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St. Louis County, Urban League announce independent review of police department

The review will look at policing, help reduce violent crime and protect civil rights, according to Page’s office
Credit: KSDK

ST. LOUIS COUNTY, Mo. — St. Louis County along with the Urban League of Metropolitan St. Louis announced an independent review of the police department that will be privately funded by Civic Progress companies and the Regional Business Council.

County Executive Dr. Sam Page and Urban League President and CEO Michael P. McMillan announced the start of a comprehensive review of public safety in the St. Louis County Police Department. 

“In the aftermath of the murder of George Floyd, as we have seen millions of people all across our country and in this community call for change, and we have been having conversations with leaders of our civic and business community about how they can help us confront this crisis as well. This review is an incredible opportunity to identify and enact meaningful steps to improve policing and protect civil rights,” McMillan said.

According to a press release from Page’s office, the review will be led by two nationally recognized former police chiefs and will look at how to best implement effective community policing strategies in the county. It’ll also review use of force training and practice.

Page said that the former police chiefs conducting the review would be Charles Ramsey and Daniel Oates.

The review will look at policing, help reduce violent crime and protect civil rights, according to Page’s office.

“It will explore the best ways to provide instruction, including cultural, racial, and community sensitivity training, de-escalation training, and implicit bias training. It will also explore the roles that police officers play in the public safety system – including an important review of where other professionals, such as nurses, advocates, and social workers, can provide a more tailored response in cases such as domestic violence, substance abuse, and mental health crises,” the press release said.

Page said he decided to support the study after consulting with St. Louis County Prosecuting Attorney Wesley Bell, Judge Ray Price, chairperson of the St. Louis County Board of Police Commissioners, and St. Louis County Police Chief Mary Barton.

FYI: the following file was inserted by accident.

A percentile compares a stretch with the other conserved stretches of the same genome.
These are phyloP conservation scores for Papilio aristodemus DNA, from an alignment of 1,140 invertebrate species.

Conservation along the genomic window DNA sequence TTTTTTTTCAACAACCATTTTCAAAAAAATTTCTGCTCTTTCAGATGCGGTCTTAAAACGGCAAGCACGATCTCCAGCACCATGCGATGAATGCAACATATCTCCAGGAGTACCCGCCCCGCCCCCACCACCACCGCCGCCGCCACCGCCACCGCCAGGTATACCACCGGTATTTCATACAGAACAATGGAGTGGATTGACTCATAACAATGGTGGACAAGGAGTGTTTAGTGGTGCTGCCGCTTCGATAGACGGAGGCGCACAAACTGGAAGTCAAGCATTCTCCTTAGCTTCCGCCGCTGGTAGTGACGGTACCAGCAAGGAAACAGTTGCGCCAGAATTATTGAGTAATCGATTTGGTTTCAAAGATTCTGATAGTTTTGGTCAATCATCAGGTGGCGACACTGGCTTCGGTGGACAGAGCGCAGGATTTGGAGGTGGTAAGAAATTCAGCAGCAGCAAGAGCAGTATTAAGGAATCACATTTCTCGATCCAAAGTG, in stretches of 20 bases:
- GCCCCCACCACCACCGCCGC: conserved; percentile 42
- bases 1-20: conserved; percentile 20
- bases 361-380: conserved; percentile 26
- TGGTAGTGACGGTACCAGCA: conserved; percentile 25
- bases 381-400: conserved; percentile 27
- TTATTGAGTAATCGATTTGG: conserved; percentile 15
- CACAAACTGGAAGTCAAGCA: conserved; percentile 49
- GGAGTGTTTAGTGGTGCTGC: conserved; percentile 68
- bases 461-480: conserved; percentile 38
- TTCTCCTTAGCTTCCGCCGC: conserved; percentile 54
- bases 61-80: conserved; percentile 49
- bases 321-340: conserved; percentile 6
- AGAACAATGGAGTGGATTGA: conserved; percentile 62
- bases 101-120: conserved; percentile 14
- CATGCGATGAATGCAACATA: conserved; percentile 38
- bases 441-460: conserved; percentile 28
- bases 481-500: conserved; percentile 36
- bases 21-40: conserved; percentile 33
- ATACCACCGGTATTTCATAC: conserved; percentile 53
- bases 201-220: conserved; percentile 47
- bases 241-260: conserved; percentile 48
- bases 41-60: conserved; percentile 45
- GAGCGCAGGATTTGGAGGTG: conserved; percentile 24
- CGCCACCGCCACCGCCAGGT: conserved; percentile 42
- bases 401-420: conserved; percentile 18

Page said that Price and Barton have assigned St. Louis County Police Department Lt. Col. Troy Doyle to provide essential coordination with the review.

“It is important that we rise to the challenge of strengthening a public safety system that protects and serves all of us and keeps all of our residents safe from violence,” Page said. “At the same time, we have to confront another crisis in our country and in our region. Systemic racism is ingrained in St. Louis and in our institutions, including law enforcement. We have to have the humility to recognize where we fall short and the urgency to do something about it.”

“The St. Louis County Public Safety Review is an opportunity to take a proven, data and research driven approach and use it to address our public safety challenges,” Bell said. “We have to be able to talk about implicit bias and cultural sensitivity because that's the only way to address the culture changes needed in law enforcement and allow us to move St. Louis forward in a meaningful way.

This not the only recent review of the St. Louis County Police Department. In response to the police killing of George Floyd, the department's new chief announced the department would be undergoing a pair of reviews of the department's use of force policy.

RELATED: St. Louis County Police Department getting additional reviews of use of force policies

The department also underwent a review in the aftermath of the court battle with Lt. Keith Wildhaber. Wildhaber now leads the department’s first-ever Diversity and Inclusion Unit.

RELATED: St. Louis County executive says changes are coming to police department after lawsuit, councilwoman calls for chief to resign

The St. Louis County Police Department also underwent a federal review following the Ferguson protests, called a collaborative reform agreement. It took years to develop and years to implement. They have also undergone several similar reviews then.

Civic Progress, one of the groups helping fund the review, is an organization of top local business leaders that seeks to help improve the quality of the community and businesses in the area.

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